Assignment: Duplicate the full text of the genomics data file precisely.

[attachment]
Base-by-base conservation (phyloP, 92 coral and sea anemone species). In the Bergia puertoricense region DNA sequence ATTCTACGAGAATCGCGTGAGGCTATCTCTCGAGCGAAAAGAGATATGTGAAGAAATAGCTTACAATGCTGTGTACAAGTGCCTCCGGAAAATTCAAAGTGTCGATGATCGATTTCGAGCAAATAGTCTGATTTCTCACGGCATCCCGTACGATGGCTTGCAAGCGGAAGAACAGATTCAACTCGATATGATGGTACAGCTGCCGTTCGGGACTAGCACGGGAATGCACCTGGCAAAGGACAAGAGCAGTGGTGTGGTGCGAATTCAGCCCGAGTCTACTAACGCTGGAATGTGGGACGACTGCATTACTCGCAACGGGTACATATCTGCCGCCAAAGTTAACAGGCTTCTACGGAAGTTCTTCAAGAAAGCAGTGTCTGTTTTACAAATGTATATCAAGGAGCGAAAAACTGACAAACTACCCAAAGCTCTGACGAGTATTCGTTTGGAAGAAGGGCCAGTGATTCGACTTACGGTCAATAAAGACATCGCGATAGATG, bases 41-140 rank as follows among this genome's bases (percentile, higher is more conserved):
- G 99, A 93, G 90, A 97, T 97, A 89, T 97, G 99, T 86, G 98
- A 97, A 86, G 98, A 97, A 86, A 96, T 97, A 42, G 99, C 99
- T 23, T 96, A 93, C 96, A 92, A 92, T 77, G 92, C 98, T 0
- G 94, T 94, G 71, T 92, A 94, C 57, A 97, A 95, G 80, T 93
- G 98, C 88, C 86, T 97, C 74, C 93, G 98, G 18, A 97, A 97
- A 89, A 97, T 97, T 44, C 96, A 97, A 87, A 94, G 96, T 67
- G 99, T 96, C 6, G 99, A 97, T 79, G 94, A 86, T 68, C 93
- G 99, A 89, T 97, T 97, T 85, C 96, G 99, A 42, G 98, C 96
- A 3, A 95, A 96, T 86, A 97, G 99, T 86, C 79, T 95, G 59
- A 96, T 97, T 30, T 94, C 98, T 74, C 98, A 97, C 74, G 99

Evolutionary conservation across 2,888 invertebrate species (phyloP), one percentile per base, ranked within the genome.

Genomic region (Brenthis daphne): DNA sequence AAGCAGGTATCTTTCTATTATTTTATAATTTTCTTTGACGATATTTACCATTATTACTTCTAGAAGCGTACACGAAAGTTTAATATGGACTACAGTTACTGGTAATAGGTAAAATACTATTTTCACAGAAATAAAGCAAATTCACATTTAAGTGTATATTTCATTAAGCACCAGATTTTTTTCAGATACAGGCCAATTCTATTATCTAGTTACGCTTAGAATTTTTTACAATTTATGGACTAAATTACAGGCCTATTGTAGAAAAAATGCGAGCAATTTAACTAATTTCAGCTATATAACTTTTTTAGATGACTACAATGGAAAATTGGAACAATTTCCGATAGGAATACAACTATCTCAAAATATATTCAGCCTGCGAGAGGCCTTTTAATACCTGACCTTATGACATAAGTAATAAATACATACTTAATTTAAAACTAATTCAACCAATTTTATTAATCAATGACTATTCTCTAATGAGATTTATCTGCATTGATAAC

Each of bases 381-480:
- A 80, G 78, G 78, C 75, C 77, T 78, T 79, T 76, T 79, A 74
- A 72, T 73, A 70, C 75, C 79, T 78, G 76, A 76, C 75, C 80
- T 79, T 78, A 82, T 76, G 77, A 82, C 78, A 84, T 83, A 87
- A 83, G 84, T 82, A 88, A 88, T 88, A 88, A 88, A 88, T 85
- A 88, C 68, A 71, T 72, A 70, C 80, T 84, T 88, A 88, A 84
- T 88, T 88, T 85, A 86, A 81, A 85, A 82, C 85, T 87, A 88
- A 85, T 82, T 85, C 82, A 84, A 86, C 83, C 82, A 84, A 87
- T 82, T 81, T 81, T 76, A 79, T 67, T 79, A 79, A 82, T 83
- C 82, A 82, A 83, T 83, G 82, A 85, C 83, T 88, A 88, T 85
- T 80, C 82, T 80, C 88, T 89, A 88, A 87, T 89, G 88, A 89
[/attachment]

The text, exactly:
Base-by-base conservation (phyloP, 92 coral and sea anemone species). In the Bergia puertoricense region DNA sequence ATTCTACGAGAATCGCGTGAGGCTATCTCTCGAGCGAAAAGAGATATGTGAAGAAATAGCTTACAATGCTGTGTACAAGTGCCTCCGGAAAATTCAAAGTGTCGATGATCGATTTCGAGCAAATAGTCTGATTTCTCACGGCATCCCGTACGATGGCTTGCAAGCGGAAGAACAGATTCAACTCGATATGATGGTACAGCTGCCGTTCGGGACTAGCACGGGAATGCACCTGGCAAAGGACAAGAGCAGTGGTGTGGTGCGAATTCAGCCCGAGTCTACTAACGCTGGAATGTGGGACGACTGCATTACTCGCAACGGGTACATATCTGCCGCCAAAGTTAACAGGCTTCTACGGAAGTTCTTCAAGAAAGCAGTGTCTGTTTTACAAATGTATATCAAGGAGCGAAAAACTGACAAACTACCCAAAGCTCTGACGAGTATTCGTTTGGAAGAAGGGCCAGTGATTCGACTTACGGTCAATAAAGACATCGCGATAGATG, bases 41-140 rank as follows among this genome's bases (percentile, higher is more conserved):
- G 99, A 93, G 90, A 97, T 97, A 89, T 97, G 99, T 86, G 98
- A 97, A 86, G 98, A 97, A 86, A 96, T 97, A 42, G 99, C 99
- T 23, T 96, A 93, C 96, A 92, A 92, T 77, G 92, C 98, T 0
- G 94, T 94, G 71, T 92, A 94, C 57, A 97, A 95, G 80, T 93
- G 98, C 88, C 86, T 97, C 74, C 93, G 98, G 18, A 97, A 97
- A 89, A 97, T 97, T 44, C 96, A 97, A 87, A 94, G 96, T 67
- G 99, T 96, C 6, G 99, A 97, T 79, G 94, A 86, T 68, C 93
- G 99, A 89, T 97, T 97, T 85, C 96, G 99, A 42, G 98, C 96
- A 3, A 95, A 96, T 86, A 97, G 99, T 86, C 79, T 95, G 59
- A 96, T 97, T 30, T 94, C 98, T 74, C 98, A 97, C 74, G 99

Evolutionary conservation across 2,888 invertebrate species (phyloP), one percentile per base, ranked within the genome.

Genomic region (Brenthis daphne): DNA sequence AAGCAGGTATCTTTCTATTATTTTATAATTTTCTTTGACGATATTTACCATTATTACTTCTAGAAGCGTACACGAAAGTTTAATATGGACTACAGTTACTGGTAATAGGTAAAATACTATTTTCACAGAAATAAAGCAAATTCACATTTAAGTGTATATTTCATTAAGCACCAGATTTTTTTCAGATACAGGCCAATTCTATTATCTAGTTACGCTTAGAATTTTTTACAATTTATGGACTAAATTACAGGCCTATTGTAGAAAAAATGCGAGCAATTTAACTAATTTCAGCTATATAACTTTTTTAGATGACTACAATGGAAAATTGGAACAATTTCCGATAGGAATACAACTATCTCAAAATATATTCAGCCTGCGAGAGGCCTTTTAATACCTGACCTTATGACATAAGTAATAAATACATACTTAATTTAAAACTAATTCAACCAATTTTATTAATCAATGACTATTCTCTAATGAGATTTATCTGCATTGATAAC

Each of bases 381-480:
- A 80, G 78, G 78, C 75, C 77, T 78, T 79, T 76, T 79, A 74
- A 72, T 73, A 70, C 75, C 79, T 78, G 76, A 76, C 75, C 80
- T 79, T 78, A 82, T 76, G 77, A 82, C 78, A 84, T 83, A 87
- A 83, G 84, T 82, A 88, A 88, T 88, A 88, A 88, A 88, T 85
- A 88, C 68, A 71, T 72, A 70, C 80, T 84, T 88, A 88, A 84
- T 88, T 88, T 85, A 86, A 81, A 85, A 82, C 85, T 87, A 88
- A 85, T 82, T 85, C 82, A 84, A 86, C 83, C 82, A 84, A 87
- T 82, T 81, T 81, T 76, A 79, T 67, T 79, A 79, A 82, T 83
- C 82, A 82, A 83, T 83, G 82, A 85, C 83, T 88, A 88, T 85
- T 80, C 82, T 80, C 88, T 89, A 88, A 87, T 89, G 88, A 89